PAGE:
Thursday, May 28, 2009

For those with stong opinions about Ian McEwan....and other book notes

The 30 April issues of the London Review of Books has several articles of interest. "James Woods writes about The Manipulations of Ian McEwan".
Colin Burrow has a review of Hilary Mantel's new book Wolf Hall, about Thomas Cromwell. If you have not yet read any of her work, get thee to a bookshop! In the 23/24 May 2009 Life & Arts section of the Financial Times of London (FT),there is also a review of Mantel's book by Julie Myerson. Both reviews are glowing....the reviews are themselves well worth a read.

Tuesday, May 26, 2009

Alice Munro Wins the Man Booker International Prize

The announcement today, by the Man Booker Committee, of the recognition of Alice Munro's lifetime achievement of consistently outstanding work is just fabulous! All of her short story collections contain gems of observations of relationships, difficult situations people find themselves in, and how they manage their emotions. Each story unfolds in ways unexpected. Each peeling of another layer of the onion leads to tears. One of her most poignant stories, one of the first pieces of fiction to deal with this topic, was about how a couple dealt with the onslaught of Alzheimer's and even the best and most planning can not only go awry, but close and open very unexpected doors.

Saturday, May 23, 2009

The Russians' Mask Is Slipping Further & Further....

The Baltic nations and all other Eastern European countries which are trying to keep Russia at bay have been put on notice by Medvedev/Putin: if they deny that Russia "liberated" them from the Nazis, travelers from those nations will be barred from entering the Soviet Union, er Russia (oops, Freudian/Orwellian slip). An article in the Telegraph is a chilling reminder that teeth of the Russian bear are being bared. When this legislation in enacted, perhaps a group vacation should be planned by those of us who believe that there is no substantial difference between Fascists and Communists...both groups maintain power through brainwashing, fear, and social control.

Thursday, May 21, 2009

Horsey Does It Again

David Horsey is a Pulitzer Prize winning cartoonist at did great series on the Bush years as well as the Clinton years. Check out his portfolio for great political humour and browse the comments of his will be amused and amazed.

Tuesday, May 19, 2009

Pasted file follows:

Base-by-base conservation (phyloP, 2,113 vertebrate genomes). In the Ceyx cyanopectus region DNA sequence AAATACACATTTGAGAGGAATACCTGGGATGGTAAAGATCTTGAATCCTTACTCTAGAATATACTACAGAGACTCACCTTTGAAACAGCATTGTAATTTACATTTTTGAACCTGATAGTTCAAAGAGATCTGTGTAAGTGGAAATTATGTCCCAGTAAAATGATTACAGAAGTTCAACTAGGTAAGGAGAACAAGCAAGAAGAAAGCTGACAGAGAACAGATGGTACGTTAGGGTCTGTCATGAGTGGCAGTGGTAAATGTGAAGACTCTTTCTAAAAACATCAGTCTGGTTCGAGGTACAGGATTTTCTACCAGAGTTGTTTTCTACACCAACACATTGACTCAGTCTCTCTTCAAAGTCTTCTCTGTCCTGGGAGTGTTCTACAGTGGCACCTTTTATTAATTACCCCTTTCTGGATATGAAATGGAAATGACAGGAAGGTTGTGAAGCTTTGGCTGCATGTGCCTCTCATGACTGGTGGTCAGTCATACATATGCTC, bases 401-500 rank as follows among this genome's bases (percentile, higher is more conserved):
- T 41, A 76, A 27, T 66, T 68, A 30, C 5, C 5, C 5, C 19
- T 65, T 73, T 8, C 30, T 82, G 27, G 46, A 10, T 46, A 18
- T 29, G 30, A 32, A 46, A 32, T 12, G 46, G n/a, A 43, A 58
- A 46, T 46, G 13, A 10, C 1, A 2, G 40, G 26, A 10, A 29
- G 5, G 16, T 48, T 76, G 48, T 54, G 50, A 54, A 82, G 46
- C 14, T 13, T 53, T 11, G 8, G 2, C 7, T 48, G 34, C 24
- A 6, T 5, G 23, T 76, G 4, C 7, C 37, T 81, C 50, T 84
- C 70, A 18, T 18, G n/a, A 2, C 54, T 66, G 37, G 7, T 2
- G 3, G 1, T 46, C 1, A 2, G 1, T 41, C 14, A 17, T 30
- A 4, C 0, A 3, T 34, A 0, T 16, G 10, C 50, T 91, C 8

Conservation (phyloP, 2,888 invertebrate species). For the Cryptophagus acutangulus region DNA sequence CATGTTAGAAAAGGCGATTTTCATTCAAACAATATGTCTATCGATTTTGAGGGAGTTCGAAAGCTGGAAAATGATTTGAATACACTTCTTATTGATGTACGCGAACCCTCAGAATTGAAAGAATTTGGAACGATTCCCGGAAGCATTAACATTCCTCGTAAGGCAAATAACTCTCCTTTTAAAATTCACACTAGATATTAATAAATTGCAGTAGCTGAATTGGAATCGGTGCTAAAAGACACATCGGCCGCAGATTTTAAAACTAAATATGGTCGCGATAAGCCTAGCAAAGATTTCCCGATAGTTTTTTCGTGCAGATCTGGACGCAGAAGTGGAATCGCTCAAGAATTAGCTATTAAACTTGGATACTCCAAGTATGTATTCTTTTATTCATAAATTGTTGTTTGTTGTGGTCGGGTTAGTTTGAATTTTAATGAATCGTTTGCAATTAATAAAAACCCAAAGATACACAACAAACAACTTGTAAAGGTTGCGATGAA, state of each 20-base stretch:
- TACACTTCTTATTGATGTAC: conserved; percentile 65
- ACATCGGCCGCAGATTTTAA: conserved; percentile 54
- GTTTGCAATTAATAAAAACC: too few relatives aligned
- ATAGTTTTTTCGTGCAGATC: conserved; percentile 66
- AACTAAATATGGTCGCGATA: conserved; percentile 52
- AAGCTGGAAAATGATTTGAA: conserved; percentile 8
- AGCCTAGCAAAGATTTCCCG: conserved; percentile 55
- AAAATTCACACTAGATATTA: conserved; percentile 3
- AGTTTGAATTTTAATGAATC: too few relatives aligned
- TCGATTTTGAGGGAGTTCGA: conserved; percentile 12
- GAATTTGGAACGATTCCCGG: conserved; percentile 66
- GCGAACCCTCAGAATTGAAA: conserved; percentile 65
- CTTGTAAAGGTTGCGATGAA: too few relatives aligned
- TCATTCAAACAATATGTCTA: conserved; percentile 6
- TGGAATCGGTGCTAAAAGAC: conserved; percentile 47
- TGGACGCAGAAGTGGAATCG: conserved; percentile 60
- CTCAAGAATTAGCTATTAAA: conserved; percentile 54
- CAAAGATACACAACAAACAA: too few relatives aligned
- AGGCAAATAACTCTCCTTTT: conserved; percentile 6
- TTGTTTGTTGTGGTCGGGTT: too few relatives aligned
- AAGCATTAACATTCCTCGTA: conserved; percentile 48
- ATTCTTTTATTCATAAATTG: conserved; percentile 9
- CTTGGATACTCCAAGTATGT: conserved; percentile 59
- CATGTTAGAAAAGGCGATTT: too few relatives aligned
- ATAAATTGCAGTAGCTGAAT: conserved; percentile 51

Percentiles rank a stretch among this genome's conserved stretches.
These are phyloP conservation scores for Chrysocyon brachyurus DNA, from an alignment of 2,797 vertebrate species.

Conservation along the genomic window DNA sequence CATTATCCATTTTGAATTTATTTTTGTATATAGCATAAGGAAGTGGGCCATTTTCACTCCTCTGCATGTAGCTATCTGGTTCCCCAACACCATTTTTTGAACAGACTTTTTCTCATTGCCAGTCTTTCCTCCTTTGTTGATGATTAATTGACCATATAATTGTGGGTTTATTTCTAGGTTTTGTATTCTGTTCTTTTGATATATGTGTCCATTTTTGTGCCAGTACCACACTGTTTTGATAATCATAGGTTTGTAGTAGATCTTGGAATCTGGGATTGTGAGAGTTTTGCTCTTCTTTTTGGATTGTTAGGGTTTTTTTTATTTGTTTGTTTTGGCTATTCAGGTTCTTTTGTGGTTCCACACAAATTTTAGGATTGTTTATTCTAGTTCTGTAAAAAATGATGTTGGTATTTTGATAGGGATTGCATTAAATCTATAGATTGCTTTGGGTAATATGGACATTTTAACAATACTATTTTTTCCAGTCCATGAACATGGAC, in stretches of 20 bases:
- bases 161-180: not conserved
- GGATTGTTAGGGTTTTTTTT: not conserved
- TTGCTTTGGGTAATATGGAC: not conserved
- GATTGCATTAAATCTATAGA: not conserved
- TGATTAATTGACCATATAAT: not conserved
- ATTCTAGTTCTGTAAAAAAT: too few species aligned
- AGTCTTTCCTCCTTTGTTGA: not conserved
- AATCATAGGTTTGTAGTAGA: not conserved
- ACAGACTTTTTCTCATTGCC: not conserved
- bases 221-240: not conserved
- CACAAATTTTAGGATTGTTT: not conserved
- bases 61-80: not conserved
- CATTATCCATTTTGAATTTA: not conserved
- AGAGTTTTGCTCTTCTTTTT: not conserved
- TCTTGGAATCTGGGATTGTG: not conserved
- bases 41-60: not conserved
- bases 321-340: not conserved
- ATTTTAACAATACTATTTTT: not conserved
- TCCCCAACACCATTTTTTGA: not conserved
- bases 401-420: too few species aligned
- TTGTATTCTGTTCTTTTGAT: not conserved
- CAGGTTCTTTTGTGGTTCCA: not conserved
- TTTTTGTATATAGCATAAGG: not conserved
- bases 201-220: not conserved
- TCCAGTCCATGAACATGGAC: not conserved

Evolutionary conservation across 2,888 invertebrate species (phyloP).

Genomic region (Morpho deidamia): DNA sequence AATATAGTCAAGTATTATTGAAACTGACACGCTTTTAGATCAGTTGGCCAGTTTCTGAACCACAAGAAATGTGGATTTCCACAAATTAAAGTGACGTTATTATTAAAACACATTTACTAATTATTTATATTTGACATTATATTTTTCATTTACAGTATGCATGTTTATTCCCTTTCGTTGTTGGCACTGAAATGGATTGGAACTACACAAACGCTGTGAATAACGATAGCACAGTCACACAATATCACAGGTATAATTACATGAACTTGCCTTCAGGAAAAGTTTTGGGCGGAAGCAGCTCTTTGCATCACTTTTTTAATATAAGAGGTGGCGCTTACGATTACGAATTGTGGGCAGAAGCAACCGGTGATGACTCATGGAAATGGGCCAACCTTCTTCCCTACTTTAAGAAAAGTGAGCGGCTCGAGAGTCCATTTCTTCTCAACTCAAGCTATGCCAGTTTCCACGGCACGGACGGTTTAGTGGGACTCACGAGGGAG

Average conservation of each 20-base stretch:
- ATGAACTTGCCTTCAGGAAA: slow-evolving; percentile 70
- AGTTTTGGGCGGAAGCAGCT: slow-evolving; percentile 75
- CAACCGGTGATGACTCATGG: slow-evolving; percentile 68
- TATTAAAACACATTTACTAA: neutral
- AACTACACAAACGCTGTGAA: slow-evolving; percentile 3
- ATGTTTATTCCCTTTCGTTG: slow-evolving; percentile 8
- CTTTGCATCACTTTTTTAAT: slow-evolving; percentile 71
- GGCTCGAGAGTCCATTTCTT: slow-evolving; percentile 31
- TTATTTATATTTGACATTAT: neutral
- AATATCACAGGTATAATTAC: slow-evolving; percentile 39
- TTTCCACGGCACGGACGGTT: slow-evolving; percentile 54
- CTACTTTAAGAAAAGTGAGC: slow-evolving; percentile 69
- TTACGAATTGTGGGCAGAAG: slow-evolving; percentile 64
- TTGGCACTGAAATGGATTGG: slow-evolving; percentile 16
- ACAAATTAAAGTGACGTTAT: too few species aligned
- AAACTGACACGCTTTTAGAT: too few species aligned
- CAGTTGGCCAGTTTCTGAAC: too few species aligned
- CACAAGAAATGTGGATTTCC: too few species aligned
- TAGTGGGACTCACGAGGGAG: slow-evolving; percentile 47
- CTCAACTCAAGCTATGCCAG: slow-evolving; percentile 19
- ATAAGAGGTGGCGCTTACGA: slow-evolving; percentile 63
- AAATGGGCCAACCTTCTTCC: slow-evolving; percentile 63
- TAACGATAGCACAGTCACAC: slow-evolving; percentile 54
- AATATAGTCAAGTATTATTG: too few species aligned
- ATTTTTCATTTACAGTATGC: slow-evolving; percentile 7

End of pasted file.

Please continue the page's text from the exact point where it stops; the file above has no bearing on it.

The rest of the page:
Cross Cultural Musical Innovation & Exploration

Musicians are a wonderful breed of humans: they enjoy learning from each other, sharing their knowledge, and defying purist snobs and nationalists. Two groups recently discussed on PRI's The World are Chinagrass and Stockholm Lisboa Project. And hooray to the Garfield High School Jazz Band for taking first place at Essentially Ellington! The music program in Seattle Public Schools continues to produce fabulous musicians despite continuous cuts.
Garfield High School Jazz Band performing at Lincoln Center, New York. Go Bulldogs!

Friday, May 15, 2009

Women Step Up

Aung San Suu Kyi. Roxana Saberi. Women's Funding Alliance and Women Moving Millions. Women taking a stand. Women speaking up about the need for change. Women raising money to help women take a stand, speak up, change their lives. Check out these stories; look at the faces and the lives of these people of courage and integrity. Take action.

Friday, May 8, 2009

Two Philosophy Giants

Isaiah Berlin and Elie Kedourie are lauded by Martin Sieff in an essay he wrote in Covenant magazine. Their politics were considered to be on the opposite ends of the spectrum, yet Sieff sees many similarities. It is well worth reading Michael Ignatieff's excellent biography of Berlin, Isaiah Berlin: A Life. On a different topic, Ignatieff's book, Blood and Belonging: Journeys into the New Nationalism, is also excellent.
Martin Kramer has written an informative article on Elie Kedourie in the Encyclopedia of Historians and Historical Writings.

Tuesday, May 5, 2009

A visit to Botswana (even vicariously) is always a treat

Tea Time for the Traditionally Built (No. 1 Ladies' Detective Agency, Book 10) Tea Time for the Traditionally Built by Alexander McCall Smith

My review

rating: 4 of 5 stars
As with all the other books in this series, this is a gentle read, evocative of time and place, and a good story with insights into the small dramas in all of our lives.

The Okavango Delta in Botswana has a history rich in art and culture as well as glorious animals and scenery. Only once have I heard of a dire tourist event: a Seattlite was calmly canoeing in the Delta, minding his own business, when a croc snatched him off the boat for a quick lunch.